“Defend liberty” and “save the district” are the two main topics of attack on the campaign trail, especially on social media, but in the end, even Trump-supporting Democratic voters don’t tend to see Gov. Phil Murphy as their great and illustrious champion. And they aren’t alone, according to polls.
Murphy’s approval rating as governor hovers around the 30 percent mark, significantly lower than any of the other governors in the same position—including those on the other side of the aisle. That alone could win Murphy re-election this November, but it’s the paltry 26 percent of registered Democrats and independents who might have a problem with the governor that makes him a question mark, according to electoral scholars.
It’s been a bad month for the governor. The old buzzword of the day “Trump factor” has been more appropriate than usual. The conventional wisdom is that Murphy, a Clinton ally who started out the campaign as a TV commercial and New York progressive, owes his fall from grace to the sinking popularity of President Trump.
However, in that same August poll, NJ in Focus, 15 percent of voters said “He is an advocate for NY values,” 20 percent said he should focus on governing New Jersey, and a whopping 28 percent said he should focus more on politics in New York.
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To further prove his national popularity is not tied to New Jersey voters, after meeting President Trump in Washington for the first time this summer, Murphy joked to reporters that he looked a like he just had a root canal. It’s a fair point, but it’s just as true that few outside New Jersey political elites have taken him to task for Trump-style comments: Murphy joked, for example, about jailing senators who vote against President Trump on Syria and neo-Nazis marching through Charlottesville.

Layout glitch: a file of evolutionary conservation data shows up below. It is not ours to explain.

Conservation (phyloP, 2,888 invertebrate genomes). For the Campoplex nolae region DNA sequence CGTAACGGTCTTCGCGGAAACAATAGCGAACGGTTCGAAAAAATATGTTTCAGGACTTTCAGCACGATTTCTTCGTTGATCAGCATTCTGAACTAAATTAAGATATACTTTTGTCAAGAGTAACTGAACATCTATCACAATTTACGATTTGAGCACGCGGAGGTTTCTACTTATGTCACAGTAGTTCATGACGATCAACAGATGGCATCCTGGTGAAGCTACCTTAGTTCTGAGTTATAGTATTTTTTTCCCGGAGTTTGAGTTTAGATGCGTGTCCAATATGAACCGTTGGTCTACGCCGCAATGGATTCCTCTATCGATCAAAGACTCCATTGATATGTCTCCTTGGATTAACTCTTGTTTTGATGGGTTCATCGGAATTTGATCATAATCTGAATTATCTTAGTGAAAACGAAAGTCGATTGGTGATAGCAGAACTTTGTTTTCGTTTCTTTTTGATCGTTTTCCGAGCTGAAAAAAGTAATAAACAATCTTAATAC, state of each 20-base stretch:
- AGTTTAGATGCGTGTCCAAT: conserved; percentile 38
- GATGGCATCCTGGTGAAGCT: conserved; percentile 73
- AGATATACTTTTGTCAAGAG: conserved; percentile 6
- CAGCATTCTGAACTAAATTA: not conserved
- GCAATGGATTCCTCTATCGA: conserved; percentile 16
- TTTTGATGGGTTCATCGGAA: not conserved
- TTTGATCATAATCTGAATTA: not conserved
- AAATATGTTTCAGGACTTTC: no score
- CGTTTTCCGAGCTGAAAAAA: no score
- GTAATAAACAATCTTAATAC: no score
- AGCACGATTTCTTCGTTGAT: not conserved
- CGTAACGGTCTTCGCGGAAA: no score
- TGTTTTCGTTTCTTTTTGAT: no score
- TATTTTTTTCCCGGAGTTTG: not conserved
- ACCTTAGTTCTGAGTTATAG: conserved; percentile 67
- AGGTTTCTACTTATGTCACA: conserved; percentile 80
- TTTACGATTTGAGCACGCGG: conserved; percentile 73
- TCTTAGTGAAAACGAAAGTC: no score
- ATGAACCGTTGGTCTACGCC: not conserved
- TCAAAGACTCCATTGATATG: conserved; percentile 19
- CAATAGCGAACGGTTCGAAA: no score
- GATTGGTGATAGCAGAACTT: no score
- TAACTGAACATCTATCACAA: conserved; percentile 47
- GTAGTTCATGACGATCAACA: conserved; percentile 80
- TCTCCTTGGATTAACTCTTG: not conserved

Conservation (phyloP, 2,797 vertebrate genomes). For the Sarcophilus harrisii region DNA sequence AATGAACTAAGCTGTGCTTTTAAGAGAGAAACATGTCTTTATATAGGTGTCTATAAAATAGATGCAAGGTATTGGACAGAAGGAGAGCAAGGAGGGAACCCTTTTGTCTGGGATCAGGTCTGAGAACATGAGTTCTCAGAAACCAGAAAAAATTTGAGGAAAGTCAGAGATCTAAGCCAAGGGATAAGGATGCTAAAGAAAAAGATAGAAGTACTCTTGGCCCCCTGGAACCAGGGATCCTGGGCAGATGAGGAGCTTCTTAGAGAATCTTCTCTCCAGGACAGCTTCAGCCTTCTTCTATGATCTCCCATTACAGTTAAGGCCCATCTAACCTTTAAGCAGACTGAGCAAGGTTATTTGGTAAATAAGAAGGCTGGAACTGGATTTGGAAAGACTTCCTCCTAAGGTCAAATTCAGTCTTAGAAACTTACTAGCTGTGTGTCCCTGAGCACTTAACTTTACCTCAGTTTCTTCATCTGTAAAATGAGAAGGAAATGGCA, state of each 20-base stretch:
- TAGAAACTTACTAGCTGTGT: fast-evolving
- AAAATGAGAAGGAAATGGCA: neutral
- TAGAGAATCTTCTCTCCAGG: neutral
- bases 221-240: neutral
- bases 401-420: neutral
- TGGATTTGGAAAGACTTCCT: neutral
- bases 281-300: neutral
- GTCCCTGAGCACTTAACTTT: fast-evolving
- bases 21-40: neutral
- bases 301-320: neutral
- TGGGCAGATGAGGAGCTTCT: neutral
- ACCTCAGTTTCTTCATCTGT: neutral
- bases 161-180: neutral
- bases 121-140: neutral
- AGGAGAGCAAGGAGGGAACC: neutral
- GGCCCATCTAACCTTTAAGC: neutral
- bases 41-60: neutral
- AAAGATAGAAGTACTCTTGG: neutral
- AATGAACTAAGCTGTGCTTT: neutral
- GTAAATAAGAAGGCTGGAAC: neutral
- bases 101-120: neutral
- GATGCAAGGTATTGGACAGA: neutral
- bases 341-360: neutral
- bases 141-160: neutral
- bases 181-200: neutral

It isn’t just Democrats that have criticized Murphy. After the Senate confirmed Brett Kavanaugh to the Supreme Court last week, one of the country’s leading female Republican leaders slammed Murphy for siding with Trump.
“While he’s been trying to brush it off as a fight between the two parties, Gov. Murphy himself sided with the president,” Ronna McDaniel, chairwoman of the Republican National Committee, said in a statement Friday. “There is no way to spin that.”
Murphy answered McDaniel’s criticism head-on, saying the Supreme Court picks were political and complicated.
“I’m not here to respond to the rote rules of warfare,” he said in a press conference. “I’m here to talk about policy and the values that matter.”
After the Kavanaugh announcement, Murphy’s was the only high-ranking New Jersey Republican to criticize the Senate Republican majority. He said the Kavanaugh confirmation set back efforts to address issues like state gun control laws and the opioid crisis.
Like Murphy, U.S. Rep. Tom MacArthur, R-3rd Dist., is being criticized from both sides for supporting Trump. And like Murphy, MacArthur is appealing to voters’ base rather than appeals to their interests.
MacArthur’s embrace of Trump notwithstanding, it would be a historic first for a New Jersey Governor to serve a two-year term, leaving Murphy to announce his departure in June of 2020, when he would turn 68. He faces multiple challengers, mostly Republicans, in the June primary.
The problem with predicting political outcomes is that nobody ever knows. But so far, Murphy’s prospects look more dire than most people expected when the fiscal year started, just two months ago.